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Sacred Wonders Of Britain: My first encounter

Presenter

From the very beginning my interest in archaeology was driven by fascination with the strangeness of the past.

As well as wondering at the effort involved in building places like Avebury, West Kennet long barrow and the Ring of Brodgar, I wanted to understand what on earth had motivated all that labour in the first place.

When the Sacred Wonders Of Britain project came along, I felt I would finally have the opportunity to have some speculative conversations with the foremost experts in fields like archaeology and medieval history. And so it was.

Why do some ancient sites draw us back and still resonate with us today?

For the first time we could visit sites like St Nectan’s Glen, Flag Fen, Llyn Cerrig Bach, Canterbury Cathedral and many more besides – and allow ourselves to think about not just how and when these places were built, or by whom – but also the most fascinating factor of all – why?

My own first encounter with sacred sites came during my years as a student of archaeology at Glasgow University in the 1980s.

Field trips took us to sites like Dunadd hillfort in Argyll, ancient capital of the kingdom of Dal Riata; the Neolithic stone circles on the Island of Arran, off Scotland’s west coast; the early Christian site of Iona; as well as venturing into the south of England to see the most famous sites of all at Stonehenge and Avebury.

I was captivated by all those places then and I’ve been captivated ever since.

When it came to choosing which sites we should feature in Sacred Wonders Of Britain, the process was agonising.

The notion of sacred is woven through the landscapes of Britain and Ireland.

Generations of people, down through the millennia, have sought to make sense of the cosmos, and their place within it.

Spend time in any of the circles, chambered tombs or early churches and you can almost sense the passion with which our ancestors went about the business of understanding what was going on around them and in the sky above.

We were at all times sensitive to one absolute truth – that it is quite impossible to put yourself in the mind of a Neolithic farmer, or to understand the thinking of an Iron Age druid.

Their worlds are utterly separate from ours and the profound differences in our circumstances mean we would be ill-advised even to try.

In the 21st Century, where religion is practised at all, it is separate from the activities of every day life.

It seems at least possible that in the ancient world, no such distinction existed.

Similarly, the practice of religion may have functioned as a practical tool – not unlike the use of modern politics, bringing people together to discuss matters of mutual concern.

In any event, we tried to allow for those concerns and others. We selected sites that spread across as long a time period as possible.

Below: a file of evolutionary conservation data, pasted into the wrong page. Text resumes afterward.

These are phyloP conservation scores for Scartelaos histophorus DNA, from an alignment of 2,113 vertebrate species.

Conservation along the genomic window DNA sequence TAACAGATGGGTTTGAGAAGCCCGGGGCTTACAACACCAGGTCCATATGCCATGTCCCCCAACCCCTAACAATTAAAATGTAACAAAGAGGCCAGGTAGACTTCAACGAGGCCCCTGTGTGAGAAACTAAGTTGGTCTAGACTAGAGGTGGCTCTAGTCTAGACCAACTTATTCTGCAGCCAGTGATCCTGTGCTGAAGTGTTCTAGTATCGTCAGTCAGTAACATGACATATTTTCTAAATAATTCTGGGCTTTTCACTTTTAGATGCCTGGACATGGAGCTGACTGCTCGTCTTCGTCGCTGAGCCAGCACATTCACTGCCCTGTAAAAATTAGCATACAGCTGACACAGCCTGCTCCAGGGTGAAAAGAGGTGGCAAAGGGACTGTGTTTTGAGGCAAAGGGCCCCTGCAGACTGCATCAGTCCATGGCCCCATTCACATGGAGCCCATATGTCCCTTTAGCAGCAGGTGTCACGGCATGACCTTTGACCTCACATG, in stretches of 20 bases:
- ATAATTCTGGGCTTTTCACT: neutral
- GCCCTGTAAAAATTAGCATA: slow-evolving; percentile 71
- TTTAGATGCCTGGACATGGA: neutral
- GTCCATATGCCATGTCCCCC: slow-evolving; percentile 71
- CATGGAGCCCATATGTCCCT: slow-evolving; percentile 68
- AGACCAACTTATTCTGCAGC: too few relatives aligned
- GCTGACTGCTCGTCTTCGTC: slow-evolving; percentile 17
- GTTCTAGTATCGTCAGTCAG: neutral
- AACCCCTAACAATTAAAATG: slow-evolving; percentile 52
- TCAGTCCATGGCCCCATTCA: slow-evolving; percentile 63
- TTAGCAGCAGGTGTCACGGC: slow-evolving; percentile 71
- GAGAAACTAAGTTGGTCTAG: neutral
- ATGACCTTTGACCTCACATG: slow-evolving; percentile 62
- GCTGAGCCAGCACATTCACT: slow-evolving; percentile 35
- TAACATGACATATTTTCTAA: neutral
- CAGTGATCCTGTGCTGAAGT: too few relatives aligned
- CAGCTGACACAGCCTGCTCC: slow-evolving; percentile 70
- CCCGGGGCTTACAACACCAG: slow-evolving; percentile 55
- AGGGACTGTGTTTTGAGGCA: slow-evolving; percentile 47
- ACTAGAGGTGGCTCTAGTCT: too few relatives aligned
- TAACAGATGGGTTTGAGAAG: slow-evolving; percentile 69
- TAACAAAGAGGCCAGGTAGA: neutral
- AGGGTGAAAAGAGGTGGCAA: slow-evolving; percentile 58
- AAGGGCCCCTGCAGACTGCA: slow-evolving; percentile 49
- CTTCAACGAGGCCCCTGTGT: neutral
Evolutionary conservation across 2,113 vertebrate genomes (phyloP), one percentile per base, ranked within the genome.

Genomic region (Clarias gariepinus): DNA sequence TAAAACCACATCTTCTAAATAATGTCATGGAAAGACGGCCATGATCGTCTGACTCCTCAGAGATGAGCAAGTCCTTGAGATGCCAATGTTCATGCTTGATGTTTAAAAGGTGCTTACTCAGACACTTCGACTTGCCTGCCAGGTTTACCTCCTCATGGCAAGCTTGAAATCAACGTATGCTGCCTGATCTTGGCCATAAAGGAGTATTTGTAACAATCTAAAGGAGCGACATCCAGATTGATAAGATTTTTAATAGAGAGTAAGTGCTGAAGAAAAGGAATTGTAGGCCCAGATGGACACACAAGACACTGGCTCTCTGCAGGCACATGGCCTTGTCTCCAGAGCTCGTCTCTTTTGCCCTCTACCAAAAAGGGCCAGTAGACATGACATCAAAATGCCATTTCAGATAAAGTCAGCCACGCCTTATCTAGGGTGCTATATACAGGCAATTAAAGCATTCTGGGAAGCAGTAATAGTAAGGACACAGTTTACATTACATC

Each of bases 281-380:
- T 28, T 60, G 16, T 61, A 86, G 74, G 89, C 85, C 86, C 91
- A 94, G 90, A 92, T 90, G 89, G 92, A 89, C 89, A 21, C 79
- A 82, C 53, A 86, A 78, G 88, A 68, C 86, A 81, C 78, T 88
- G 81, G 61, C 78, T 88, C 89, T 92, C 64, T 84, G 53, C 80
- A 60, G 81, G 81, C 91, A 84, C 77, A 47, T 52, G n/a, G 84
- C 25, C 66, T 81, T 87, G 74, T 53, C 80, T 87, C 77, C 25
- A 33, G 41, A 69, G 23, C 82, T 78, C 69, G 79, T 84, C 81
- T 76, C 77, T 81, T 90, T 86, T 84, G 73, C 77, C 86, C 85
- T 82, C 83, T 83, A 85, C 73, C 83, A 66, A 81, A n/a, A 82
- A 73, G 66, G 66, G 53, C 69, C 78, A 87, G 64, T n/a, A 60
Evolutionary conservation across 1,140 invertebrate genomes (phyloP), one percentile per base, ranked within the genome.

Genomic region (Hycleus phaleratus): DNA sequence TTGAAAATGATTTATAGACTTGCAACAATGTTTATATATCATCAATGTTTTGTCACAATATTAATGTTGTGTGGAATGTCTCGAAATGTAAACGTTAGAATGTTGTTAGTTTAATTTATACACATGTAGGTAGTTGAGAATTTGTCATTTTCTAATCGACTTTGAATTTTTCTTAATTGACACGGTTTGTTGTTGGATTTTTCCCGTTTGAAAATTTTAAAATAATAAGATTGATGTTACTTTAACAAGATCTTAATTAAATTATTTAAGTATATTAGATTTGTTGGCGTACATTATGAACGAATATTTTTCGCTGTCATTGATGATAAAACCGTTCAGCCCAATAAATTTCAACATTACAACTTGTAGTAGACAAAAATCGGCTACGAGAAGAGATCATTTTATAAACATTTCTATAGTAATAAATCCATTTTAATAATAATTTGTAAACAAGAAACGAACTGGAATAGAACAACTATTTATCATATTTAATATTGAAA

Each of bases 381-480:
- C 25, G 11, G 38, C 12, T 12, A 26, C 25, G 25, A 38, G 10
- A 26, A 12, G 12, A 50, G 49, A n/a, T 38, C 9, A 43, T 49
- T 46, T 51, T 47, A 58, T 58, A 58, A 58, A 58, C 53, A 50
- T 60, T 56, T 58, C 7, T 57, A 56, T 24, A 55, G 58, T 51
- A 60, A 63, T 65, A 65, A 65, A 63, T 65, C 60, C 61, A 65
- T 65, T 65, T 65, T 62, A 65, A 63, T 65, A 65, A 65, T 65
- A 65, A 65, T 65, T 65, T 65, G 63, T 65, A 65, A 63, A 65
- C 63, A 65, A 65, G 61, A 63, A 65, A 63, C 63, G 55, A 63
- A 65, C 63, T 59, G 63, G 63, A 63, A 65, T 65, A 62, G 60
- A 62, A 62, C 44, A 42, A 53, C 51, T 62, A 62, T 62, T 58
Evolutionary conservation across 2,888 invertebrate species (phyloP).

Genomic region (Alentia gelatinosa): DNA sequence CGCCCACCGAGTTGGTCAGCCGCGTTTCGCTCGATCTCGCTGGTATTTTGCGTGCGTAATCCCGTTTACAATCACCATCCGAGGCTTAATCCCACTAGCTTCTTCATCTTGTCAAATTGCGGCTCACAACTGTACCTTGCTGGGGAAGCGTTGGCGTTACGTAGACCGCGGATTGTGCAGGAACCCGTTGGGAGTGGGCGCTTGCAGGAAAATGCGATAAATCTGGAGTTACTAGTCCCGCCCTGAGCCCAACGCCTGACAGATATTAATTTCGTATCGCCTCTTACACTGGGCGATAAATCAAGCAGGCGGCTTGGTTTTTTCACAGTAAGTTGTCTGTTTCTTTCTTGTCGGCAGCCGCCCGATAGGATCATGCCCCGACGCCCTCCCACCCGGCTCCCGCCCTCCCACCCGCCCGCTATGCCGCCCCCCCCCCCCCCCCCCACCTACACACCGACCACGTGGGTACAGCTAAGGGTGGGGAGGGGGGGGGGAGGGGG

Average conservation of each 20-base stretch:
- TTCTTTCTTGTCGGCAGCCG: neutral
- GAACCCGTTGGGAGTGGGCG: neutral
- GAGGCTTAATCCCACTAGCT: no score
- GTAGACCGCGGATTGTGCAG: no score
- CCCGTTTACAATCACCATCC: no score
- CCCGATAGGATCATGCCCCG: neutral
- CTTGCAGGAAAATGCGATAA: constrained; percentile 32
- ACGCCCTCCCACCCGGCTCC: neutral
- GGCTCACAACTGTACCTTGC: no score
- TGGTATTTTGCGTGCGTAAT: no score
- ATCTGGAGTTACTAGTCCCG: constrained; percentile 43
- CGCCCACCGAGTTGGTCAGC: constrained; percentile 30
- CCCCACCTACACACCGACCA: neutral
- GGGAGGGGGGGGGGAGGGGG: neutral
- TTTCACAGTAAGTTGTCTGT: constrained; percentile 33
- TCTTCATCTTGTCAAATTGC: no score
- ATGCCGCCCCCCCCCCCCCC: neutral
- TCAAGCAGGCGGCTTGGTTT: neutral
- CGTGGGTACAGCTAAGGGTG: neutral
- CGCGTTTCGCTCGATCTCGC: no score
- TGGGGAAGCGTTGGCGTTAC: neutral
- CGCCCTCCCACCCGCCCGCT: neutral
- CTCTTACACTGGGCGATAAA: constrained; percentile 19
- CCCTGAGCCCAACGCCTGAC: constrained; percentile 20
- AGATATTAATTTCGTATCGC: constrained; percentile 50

For this reason, the rock art of Creswell Crags seemed like a must – given that it was made more than 13,000 years ago.

We needed to consider too the world of the Neolithic, the Iron Age, the impact of things Roman and also the advent of Christianity.

Bath's sacred spring holds surprisingly vindictive requests from ancient Romano-British worshippers

Hopefully the sites and monuments visited during the three episodes will suggest just enough to make a meaningful, if speculative picture.

What we are saying about those places is certainly open to challenge – indeed my greatest hope is that our version of events will simply get people talking and arguing!

I’m often asked to identify my favourite site – and it’s as hard a question as you might imagine.

When pushed however, I have to concede that Orkney knocks me off my feet.

If I had a time machine, I would certainly go back to the Neolithic period on those islands in hope of understanding just what grand idea – what visionary individual, perhaps – inspired a mania for monument building that lasted for a thousand years.

Ness of Brodgar on Orkney is, for me, the most significant archaeological discovery of my lifetime.

Just the sight of the place strikes me dumb and I look forward to every visit and the chance to glimpse just a little bit more.

The Ring of Brodgar is an ancient circle of stones, each quarried from a different part of Orkney

Flag Fen too is a wonder to behold – the realisation that people living nearly three and half thousand years ago were motivated to build, to reshape their landscape to such an extent.

There’s undoubtedly something very strange about looking down a deep dark hole onto a structure that people once walked on in the daylight.

But it is the fact the place was swallowed by rising water levels and the deposition of peat that has preserved it for our viewing today.

Thanks to the careful application of modern techniques of preservation, the timbers of the walkway are still timber, soft to the touch.

Much of it is as it was when those Bronze Age farmers knew it as part of their every day landscape.